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Washington, D.C. – During a Senate Foreign Relations Committee hearing on military force, U.S. Senator Jim Risch (R-ID) discussed the serious threat North Korea poses to the world, and asked Secretary of Defense James Mattis and Secretary of State Rex Tillerson to describe U.S. preparedness measures, including how our nation would respond to an imminent attack. Click here to watch the full dialogue.

Partial transcript of the dialogue below:

Sen. Risch: “North Korea is the biggest issue that we have, if you are going to describe big. … Tell me what happens if somebody knocks on the door and says Mr. President, they have launched. …. There’s no time for an AUMF [Authorization for Use of Military Force], there’s no time to get lawyers involved. Somebody has to make that decision.” 

Sec. Mattis: “The first step, of course would be that our ballistic missile defense forces at sea and in Alaska, California, the various radars would be feeding in and they would do what they are designed to do as we make every effort to take them out. The response, after the immediate defense would of course depend on the President and laying out options, a wide array of options I would tell you. In alliance with our allies as well, because many of them have roles to play and have indicated they would be with us. We would take the action the President directed, and I'm sure the congress would be intimately involved.”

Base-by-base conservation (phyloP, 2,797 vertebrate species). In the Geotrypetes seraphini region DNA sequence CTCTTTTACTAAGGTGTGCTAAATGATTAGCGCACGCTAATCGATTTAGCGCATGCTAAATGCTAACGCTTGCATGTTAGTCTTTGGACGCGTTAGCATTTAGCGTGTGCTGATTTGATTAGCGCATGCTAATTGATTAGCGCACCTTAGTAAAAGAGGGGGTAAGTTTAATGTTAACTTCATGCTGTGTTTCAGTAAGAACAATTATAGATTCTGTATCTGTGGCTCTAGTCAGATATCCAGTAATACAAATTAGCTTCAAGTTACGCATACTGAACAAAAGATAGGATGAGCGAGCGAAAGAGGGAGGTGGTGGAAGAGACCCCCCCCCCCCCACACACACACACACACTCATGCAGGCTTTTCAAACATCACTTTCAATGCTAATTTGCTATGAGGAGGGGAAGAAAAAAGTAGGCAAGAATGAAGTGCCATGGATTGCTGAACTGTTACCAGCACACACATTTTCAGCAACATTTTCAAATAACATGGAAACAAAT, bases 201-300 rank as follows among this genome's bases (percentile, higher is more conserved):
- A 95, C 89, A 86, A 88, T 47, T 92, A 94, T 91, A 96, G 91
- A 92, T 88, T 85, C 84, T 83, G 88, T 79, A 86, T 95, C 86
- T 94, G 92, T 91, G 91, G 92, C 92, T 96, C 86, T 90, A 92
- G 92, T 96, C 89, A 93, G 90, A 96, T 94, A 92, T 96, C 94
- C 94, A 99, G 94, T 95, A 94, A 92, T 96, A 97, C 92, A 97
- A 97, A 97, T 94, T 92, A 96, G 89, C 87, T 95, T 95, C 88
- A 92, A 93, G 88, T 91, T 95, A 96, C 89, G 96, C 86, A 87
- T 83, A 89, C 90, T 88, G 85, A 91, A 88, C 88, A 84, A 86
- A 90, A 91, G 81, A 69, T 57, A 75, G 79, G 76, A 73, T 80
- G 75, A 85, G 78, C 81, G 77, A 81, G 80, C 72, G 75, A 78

Sen. Risch: “And of course under the scenario I have outlined this is a matter of minutes, -- not days or hours. 

Sec. Mattis : “The defenses would go sir, and the President would be woken up. But our commands are - we have rehearsed this routinely. I can leave it at that in this open session.” 

Sen. Risch: “Secretary Tillerson, do you have anything to add?” 

Sec. Tillerson: “As Secretary Mattis indicated we do have defensive mechanisms in place. There would be some judgment made as to the effectiveness of those and then some judgment made over whether a necessary and proportionate response is required. One of the strengths of the last 70 years has been the deterrence. The fact that no president, Republican or Democrat, has ever for sworn the first strike capability, that has served us for 70 years. So I think any consideration of forgoing that does change I think in a very material way, the strength of that deterrence.” 

Sen. Risch: “I agree, Mr. Secretary. It seems to me that the enemy that we are dealing with here in North Korea, that deterrence issue does not seem to be phasing them because either a man would have to be absolutely crazy or incredibly stupid to not know what was going to happen after that.”